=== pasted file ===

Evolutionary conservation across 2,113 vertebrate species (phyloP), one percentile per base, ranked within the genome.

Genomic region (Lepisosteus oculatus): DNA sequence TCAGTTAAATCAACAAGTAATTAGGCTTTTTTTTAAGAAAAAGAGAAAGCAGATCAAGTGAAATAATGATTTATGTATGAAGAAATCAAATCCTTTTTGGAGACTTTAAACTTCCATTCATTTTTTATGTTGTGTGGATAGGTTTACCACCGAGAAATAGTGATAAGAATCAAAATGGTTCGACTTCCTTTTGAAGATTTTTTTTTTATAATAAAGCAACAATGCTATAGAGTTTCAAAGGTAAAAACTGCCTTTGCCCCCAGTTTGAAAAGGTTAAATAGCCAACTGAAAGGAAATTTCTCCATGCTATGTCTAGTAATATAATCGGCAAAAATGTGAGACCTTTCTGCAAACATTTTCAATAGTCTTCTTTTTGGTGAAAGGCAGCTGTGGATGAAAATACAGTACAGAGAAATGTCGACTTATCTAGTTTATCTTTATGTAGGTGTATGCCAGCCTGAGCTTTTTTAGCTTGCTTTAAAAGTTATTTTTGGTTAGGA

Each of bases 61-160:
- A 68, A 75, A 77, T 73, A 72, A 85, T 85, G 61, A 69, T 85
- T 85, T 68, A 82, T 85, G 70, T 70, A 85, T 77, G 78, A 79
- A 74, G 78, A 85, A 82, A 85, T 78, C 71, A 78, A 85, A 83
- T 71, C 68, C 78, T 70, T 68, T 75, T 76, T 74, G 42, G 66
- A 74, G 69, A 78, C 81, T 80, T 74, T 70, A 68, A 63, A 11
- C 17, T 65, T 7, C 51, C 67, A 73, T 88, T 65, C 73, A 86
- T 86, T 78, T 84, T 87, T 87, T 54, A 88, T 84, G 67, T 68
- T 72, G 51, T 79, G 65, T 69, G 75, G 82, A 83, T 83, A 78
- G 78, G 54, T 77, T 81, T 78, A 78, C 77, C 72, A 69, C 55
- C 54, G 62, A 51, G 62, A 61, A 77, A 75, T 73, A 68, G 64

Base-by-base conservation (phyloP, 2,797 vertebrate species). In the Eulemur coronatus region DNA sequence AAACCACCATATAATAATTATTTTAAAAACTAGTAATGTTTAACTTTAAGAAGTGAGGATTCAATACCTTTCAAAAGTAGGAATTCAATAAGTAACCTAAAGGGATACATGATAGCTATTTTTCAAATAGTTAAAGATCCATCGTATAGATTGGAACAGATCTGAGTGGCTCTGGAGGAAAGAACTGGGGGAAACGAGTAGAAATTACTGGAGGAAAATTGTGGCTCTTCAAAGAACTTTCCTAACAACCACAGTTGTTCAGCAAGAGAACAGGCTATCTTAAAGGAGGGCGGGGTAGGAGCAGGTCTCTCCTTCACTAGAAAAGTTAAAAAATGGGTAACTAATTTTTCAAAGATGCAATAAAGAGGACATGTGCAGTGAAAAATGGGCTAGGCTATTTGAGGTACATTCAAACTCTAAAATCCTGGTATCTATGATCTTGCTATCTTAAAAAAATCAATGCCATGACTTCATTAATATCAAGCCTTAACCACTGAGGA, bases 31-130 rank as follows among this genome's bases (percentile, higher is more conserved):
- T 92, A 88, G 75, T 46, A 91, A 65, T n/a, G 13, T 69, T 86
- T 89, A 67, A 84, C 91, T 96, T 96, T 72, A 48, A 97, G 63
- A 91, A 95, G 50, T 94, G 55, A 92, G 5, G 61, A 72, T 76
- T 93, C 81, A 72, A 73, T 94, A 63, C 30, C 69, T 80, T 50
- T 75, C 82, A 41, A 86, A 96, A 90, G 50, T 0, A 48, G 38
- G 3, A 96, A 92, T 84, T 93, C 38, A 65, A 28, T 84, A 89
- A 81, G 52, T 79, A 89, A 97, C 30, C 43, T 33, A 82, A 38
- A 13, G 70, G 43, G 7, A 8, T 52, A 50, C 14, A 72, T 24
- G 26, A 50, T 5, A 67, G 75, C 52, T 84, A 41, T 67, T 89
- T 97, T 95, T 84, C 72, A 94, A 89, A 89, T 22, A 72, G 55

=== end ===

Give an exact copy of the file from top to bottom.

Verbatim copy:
Evolutionary conservation across 2,113 vertebrate species (phyloP), one percentile per base, ranked within the genome.

Genomic region (Lepisosteus oculatus): DNA sequence TCAGTTAAATCAACAAGTAATTAGGCTTTTTTTTAAGAAAAAGAGAAAGCAGATCAAGTGAAATAATGATTTATGTATGAAGAAATCAAATCCTTTTTGGAGACTTTAAACTTCCATTCATTTTTTATGTTGTGTGGATAGGTTTACCACCGAGAAATAGTGATAAGAATCAAAATGGTTCGACTTCCTTTTGAAGATTTTTTTTTTATAATAAAGCAACAATGCTATAGAGTTTCAAAGGTAAAAACTGCCTTTGCCCCCAGTTTGAAAAGGTTAAATAGCCAACTGAAAGGAAATTTCTCCATGCTATGTCTAGTAATATAATCGGCAAAAATGTGAGACCTTTCTGCAAACATTTTCAATAGTCTTCTTTTTGGTGAAAGGCAGCTGTGGATGAAAATACAGTACAGAGAAATGTCGACTTATCTAGTTTATCTTTATGTAGGTGTATGCCAGCCTGAGCTTTTTTAGCTTGCTTTAAAAGTTATTTTTGGTTAGGA

Each of bases 61-160:
- A 68, A 75, A 77, T 73, A 72, A 85, T 85, G 61, A 69, T 85
- T 85, T 68, A 82, T 85, G 70, T 70, A 85, T 77, G 78, A 79
- A 74, G 78, A 85, A 82, A 85, T 78, C 71, A 78, A 85, A 83
- T 71, C 68, C 78, T 70, T 68, T 75, T 76, T 74, G 42, G 66
- A 74, G 69, A 78, C 81, T 80, T 74, T 70, A 68, A 63, A 11
- C 17, T 65, T 7, C 51, C 67, A 73, T 88, T 65, C 73, A 86
- T 86, T 78, T 84, T 87, T 87, T 54, A 88, T 84, G 67, T 68
- T 72, G 51, T 79, G 65, T 69, G 75, G 82, A 83, T 83, A 78
- G 78, G 54, T 77, T 81, T 78, A 78, C 77, C 72, A 69, C 55
- C 54, G 62, A 51, G 62, A 61, A 77, A 75, T 73, A 68, G 64

Base-by-base conservation (phyloP, 2,797 vertebrate species). In the Eulemur coronatus region DNA sequence AAACCACCATATAATAATTATTTTAAAAACTAGTAATGTTTAACTTTAAGAAGTGAGGATTCAATACCTTTCAAAAGTAGGAATTCAATAAGTAACCTAAAGGGATACATGATAGCTATTTTTCAAATAGTTAAAGATCCATCGTATAGATTGGAACAGATCTGAGTGGCTCTGGAGGAAAGAACTGGGGGAAACGAGTAGAAATTACTGGAGGAAAATTGTGGCTCTTCAAAGAACTTTCCTAACAACCACAGTTGTTCAGCAAGAGAACAGGCTATCTTAAAGGAGGGCGGGGTAGGAGCAGGTCTCTCCTTCACTAGAAAAGTTAAAAAATGGGTAACTAATTTTTCAAAGATGCAATAAAGAGGACATGTGCAGTGAAAAATGGGCTAGGCTATTTGAGGTACATTCAAACTCTAAAATCCTGGTATCTATGATCTTGCTATCTTAAAAAAATCAATGCCATGACTTCATTAATATCAAGCCTTAACCACTGAGGA, bases 31-130 rank as follows among this genome's bases (percentile, higher is more conserved):
- T 92, A 88, G 75, T 46, A 91, A 65, T n/a, G 13, T 69, T 86
- T 89, A 67, A 84, C 91, T 96, T 96, T 72, A 48, A 97, G 63
- A 91, A 95, G 50, T 94, G 55, A 92, G 5, G 61, A 72, T 76
- T 93, C 81, A 72, A 73, T 94, A 63, C 30, C 69, T 80, T 50
- T 75, C 82, A 41, A 86, A 96, A 90, G 50, T 0, A 48, G 38
- G 3, A 96, A 92, T 84, T 93, C 38, A 65, A 28, T 84, A 89
- A 81, G 52, T 79, A 89, A 97, C 30, C 43, T 33, A 82, A 38
- A 13, G 70, G 43, G 7, A 8, T 52, A 50, C 14, A 72, T 24
- G 26, A 50, T 5, A 67, G 75, C 52, T 84, A 41, T 67, T 89
- T 97, T 95, T 84, C 72, A 94, A 89, A 89, T 22, A 72, G 55